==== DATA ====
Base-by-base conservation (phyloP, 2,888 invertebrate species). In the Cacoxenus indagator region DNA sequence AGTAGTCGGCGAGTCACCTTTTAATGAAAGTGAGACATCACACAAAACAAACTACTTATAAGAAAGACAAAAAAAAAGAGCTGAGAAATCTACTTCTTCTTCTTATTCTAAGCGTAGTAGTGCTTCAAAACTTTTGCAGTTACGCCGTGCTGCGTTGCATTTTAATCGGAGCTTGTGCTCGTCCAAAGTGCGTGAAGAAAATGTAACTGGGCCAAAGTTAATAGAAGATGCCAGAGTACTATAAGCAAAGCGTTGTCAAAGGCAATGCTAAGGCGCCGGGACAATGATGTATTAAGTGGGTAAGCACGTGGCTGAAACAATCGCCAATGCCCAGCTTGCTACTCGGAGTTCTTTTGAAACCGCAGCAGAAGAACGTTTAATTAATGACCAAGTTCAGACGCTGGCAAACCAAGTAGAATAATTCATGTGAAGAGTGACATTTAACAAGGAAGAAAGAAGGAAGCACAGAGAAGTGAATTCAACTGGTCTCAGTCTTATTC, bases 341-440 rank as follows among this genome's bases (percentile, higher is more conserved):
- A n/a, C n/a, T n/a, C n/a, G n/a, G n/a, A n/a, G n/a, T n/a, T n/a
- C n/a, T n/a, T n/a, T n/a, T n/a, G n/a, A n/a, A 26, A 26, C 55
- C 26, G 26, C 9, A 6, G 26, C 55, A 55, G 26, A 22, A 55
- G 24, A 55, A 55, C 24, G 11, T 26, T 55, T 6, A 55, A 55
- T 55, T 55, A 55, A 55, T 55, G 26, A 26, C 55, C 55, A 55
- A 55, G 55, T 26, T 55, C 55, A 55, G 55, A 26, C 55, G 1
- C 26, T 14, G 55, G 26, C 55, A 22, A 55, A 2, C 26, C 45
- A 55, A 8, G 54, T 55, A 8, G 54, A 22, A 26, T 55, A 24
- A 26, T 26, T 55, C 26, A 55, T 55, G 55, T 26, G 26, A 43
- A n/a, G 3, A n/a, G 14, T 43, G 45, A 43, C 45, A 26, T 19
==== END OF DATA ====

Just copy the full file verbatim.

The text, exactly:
Base-by-base conservation (phyloP, 2,888 invertebrate species). In the Cacoxenus indagator region DNA sequence AGTAGTCGGCGAGTCACCTTTTAATGAAAGTGAGACATCACACAAAACAAACTACTTATAAGAAAGACAAAAAAAAAGAGCTGAGAAATCTACTTCTTCTTCTTATTCTAAGCGTAGTAGTGCTTCAAAACTTTTGCAGTTACGCCGTGCTGCGTTGCATTTTAATCGGAGCTTGTGCTCGTCCAAAGTGCGTGAAGAAAATGTAACTGGGCCAAAGTTAATAGAAGATGCCAGAGTACTATAAGCAAAGCGTTGTCAAAGGCAATGCTAAGGCGCCGGGACAATGATGTATTAAGTGGGTAAGCACGTGGCTGAAACAATCGCCAATGCCCAGCTTGCTACTCGGAGTTCTTTTGAAACCGCAGCAGAAGAACGTTTAATTAATGACCAAGTTCAGACGCTGGCAAACCAAGTAGAATAATTCATGTGAAGAGTGACATTTAACAAGGAAGAAAGAAGGAAGCACAGAGAAGTGAATTCAACTGGTCTCAGTCTTATTC, bases 341-440 rank as follows among this genome's bases (percentile, higher is more conserved):
- A n/a, C n/a, T n/a, C n/a, G n/a, G n/a, A n/a, G n/a, T n/a, T n/a
- C n/a, T n/a, T n/a, T n/a, T n/a, G n/a, A n/a, A 26, A 26, C 55
- C 26, G 26, C 9, A 6, G 26, C 55, A 55, G 26, A 22, A 55
- G 24, A 55, A 55, C 24, G 11, T 26, T 55, T 6, A 55, A 55
- T 55, T 55, A 55, A 55, T 55, G 26, A 26, C 55, C 55, A 55
- A 55, G 55, T 26, T 55, C 55, A 55, G 55, A 26, C 55, G 1
- C 26, T 14, G 55, G 26, C 55, A 22, A 55, A 2, C 26, C 45
- A 55, A 8, G 54, T 55, A 8, G 54, A 22, A 26, T 55, A 24
- A 26, T 26, T 55, C 26, A 55, T 55, G 55, T 26, G 26, A 43
- A n/a, G 3, A n/a, G 14, T 43, G 45, A 43, C 45, A 26, T 19